Taking a hybrid approach, at least in the short-term

Sea2Cell has already developed initial prototypes blending cell-based ingredients with plant-based ingredients. The result offers ‘very good’ texture, we’re told. 

Developing cell- and plant-based hybrids is the plan for initial market entry. The hybrid approach ‘makes sense’, according to Harel. Not only are hybrids less expensive than 100% cultivated meat products, but from a technical perspective, the hybrid model helps get cultivated protein products on the market sooner. No 100% cultivated meat or seafood products have yet been developed and sold.

“The sooner we see hybrid products on the market, the easier it will be for the next generation of products – containing more cell-based and less plant-based – to come onto the scene.”

As to where these initial hybrids will enter the market, Sea2Cell has the US on its radar. Singapore is often an attractive option for initial market entry, but the start-up has yet to make a ‘conclusive decision’ on that. The biggest, most attractive markets are likely the US and EU.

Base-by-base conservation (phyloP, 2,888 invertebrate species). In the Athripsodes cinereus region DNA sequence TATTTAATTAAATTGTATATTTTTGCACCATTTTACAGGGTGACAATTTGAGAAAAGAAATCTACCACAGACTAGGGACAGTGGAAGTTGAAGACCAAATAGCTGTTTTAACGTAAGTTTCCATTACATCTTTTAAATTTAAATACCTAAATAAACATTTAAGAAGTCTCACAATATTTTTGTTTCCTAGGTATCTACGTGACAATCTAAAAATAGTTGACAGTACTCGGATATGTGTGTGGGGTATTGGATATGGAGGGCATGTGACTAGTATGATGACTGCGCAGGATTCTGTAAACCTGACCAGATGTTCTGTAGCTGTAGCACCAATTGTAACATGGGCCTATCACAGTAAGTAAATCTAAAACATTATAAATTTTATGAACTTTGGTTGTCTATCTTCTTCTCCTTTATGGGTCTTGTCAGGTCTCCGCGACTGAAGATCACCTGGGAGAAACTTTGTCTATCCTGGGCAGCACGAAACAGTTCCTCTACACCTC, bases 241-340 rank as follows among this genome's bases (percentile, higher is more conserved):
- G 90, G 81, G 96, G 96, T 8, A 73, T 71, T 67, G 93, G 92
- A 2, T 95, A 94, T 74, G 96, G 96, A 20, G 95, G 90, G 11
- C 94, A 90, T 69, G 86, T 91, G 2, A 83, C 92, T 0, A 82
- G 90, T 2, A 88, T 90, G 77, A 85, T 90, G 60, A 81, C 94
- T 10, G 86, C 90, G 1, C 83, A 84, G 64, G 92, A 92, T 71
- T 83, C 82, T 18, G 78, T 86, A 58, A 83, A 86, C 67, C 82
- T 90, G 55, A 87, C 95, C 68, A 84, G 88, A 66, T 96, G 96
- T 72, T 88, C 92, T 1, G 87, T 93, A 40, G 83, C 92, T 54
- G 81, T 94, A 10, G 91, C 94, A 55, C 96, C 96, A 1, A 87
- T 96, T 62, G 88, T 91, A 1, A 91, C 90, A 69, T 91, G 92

“In China, India and Japan – where fish and seafood are a relatively large part of the daily diet – consumer acceptance may be higher. So we will probably go there as well.”

Sea2Cell’s next steps in challenging investment period

The start-up had just graduated from the Israeli foodtech incubator Fresh Start and recently secured a second grant from the Israel Innovation Authority.

Although funding looks promising for Sea2Cell, the same cannot be said for the sector as a whole. Amid an unstable economic environment – fuelled by sociopolitical concerns and high inflation – investors have been less willing to part with money​ today than in the heyday of 2021.

fish balls LauriPatterson
Developing cell- and plant-based hybrids is the plan for initial market entry. GettyImages/LauriPatterson

But from an investor standpoint, the need for more sustainable proteins is not going away, according to Noga Sela Shalev, CEO of Fresh Start. This is where ‘food tech 2.0’ comes in. “Sea2Cell is a late bloomer in a sense, but what they’re doing is a good indication of the companies we’re looking for right now,” she told this publication.

To Shalev, Sea2Cell represents the ‘next generation’ of cellular agriculture companies – ones that tackle the key bottlenecks facing the industry, such as cost and scale. “Within the alternative protein space, we are looking much more at enablers and ‘clog openers’ which have the potential to make real changes in the field.”